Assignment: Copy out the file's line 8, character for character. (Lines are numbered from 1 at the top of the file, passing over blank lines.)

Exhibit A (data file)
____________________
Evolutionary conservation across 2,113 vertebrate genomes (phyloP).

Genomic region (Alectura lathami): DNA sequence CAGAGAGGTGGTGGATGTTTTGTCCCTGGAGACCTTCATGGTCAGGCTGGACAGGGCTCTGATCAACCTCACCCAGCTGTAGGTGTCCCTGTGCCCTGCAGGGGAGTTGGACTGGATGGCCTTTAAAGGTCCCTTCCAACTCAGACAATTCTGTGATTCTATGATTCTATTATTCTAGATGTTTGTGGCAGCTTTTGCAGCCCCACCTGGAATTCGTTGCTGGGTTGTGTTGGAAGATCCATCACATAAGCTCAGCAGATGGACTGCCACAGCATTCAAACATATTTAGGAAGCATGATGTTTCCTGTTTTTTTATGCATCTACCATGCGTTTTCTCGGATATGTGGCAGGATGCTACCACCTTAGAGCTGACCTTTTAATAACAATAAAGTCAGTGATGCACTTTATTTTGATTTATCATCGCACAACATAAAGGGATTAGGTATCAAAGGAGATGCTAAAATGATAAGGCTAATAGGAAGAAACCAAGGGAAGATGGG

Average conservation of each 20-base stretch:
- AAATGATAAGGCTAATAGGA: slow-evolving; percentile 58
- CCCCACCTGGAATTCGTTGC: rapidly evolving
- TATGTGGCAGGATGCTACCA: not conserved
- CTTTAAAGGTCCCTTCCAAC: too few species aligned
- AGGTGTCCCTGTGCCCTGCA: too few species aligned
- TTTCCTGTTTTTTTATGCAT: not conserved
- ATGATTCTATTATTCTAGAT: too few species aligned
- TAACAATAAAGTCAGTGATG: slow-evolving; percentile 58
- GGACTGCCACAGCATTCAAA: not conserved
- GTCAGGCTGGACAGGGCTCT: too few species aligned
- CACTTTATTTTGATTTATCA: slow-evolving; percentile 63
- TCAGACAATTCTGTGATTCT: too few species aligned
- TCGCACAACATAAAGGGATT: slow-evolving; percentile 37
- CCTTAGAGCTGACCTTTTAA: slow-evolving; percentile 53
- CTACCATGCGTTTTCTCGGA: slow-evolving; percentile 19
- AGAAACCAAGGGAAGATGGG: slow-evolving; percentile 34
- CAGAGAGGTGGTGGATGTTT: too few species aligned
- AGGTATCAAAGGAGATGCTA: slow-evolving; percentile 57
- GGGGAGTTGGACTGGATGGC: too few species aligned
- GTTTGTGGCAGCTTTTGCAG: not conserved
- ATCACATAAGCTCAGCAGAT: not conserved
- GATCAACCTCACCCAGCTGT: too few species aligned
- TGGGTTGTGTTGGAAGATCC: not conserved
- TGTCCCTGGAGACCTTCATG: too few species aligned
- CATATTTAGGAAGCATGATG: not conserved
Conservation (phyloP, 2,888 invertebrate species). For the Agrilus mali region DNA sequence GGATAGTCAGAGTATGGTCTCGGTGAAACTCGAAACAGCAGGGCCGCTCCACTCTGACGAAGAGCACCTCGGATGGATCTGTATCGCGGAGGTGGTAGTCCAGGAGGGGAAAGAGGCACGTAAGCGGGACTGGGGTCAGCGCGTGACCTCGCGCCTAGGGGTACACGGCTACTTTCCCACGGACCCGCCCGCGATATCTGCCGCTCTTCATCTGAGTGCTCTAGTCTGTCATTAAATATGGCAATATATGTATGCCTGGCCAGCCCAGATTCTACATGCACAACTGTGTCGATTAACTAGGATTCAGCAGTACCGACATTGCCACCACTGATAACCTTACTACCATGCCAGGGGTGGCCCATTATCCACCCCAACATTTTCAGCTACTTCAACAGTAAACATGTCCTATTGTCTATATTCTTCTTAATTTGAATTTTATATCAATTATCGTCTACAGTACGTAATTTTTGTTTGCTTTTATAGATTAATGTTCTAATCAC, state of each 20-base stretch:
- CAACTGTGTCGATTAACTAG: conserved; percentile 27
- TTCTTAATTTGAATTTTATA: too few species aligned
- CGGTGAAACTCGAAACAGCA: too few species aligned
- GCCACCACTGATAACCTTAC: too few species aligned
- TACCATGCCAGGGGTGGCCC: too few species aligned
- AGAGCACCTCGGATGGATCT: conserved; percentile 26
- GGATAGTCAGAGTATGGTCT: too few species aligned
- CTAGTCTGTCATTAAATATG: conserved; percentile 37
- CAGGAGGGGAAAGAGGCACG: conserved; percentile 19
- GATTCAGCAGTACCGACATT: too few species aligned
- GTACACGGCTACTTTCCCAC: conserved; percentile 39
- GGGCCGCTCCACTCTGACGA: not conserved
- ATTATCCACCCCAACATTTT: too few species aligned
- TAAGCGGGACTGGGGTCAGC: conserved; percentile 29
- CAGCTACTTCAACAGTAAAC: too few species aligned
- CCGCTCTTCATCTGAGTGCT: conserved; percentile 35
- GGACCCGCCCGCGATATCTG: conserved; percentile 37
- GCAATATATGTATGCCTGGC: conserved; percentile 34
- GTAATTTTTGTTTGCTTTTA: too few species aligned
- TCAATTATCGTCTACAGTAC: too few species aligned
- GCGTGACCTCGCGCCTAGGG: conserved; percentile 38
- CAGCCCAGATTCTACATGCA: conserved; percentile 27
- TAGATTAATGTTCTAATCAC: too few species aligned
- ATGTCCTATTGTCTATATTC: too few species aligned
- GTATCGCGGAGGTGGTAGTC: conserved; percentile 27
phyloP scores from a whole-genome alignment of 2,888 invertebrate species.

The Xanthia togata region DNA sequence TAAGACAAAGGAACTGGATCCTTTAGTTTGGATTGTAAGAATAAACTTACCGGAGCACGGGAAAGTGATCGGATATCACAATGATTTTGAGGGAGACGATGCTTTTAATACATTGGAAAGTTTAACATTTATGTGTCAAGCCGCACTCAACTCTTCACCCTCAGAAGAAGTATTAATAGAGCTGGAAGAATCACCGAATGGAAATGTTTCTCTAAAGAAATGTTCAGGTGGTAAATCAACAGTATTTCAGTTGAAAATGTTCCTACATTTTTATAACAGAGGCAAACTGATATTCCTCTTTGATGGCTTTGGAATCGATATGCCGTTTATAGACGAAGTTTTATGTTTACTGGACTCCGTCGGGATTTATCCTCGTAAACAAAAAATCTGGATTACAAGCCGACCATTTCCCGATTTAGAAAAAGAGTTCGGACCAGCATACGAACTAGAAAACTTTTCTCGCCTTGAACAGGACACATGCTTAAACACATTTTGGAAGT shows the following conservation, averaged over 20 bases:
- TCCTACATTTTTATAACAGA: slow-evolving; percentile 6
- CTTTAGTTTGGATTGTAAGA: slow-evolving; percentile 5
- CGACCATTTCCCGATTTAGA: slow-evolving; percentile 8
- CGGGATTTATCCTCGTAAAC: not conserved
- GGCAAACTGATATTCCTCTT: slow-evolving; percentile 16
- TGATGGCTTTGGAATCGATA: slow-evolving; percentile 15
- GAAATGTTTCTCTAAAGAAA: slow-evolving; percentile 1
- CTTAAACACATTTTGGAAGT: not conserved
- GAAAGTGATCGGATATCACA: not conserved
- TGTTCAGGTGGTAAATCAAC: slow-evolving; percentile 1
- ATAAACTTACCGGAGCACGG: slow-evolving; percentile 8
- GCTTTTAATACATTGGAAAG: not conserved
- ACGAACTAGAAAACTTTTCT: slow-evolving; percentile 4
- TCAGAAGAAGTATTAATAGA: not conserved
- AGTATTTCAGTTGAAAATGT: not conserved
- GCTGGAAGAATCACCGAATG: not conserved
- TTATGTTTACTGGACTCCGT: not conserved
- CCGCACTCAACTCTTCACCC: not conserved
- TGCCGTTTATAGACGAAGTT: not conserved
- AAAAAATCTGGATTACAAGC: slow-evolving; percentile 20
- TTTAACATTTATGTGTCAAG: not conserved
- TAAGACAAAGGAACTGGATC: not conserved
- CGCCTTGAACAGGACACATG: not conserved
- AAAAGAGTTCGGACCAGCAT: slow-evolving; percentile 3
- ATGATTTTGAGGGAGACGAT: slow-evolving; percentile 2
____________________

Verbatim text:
- AGGTGTCCCTGTGCCCTGCA: too few species aligned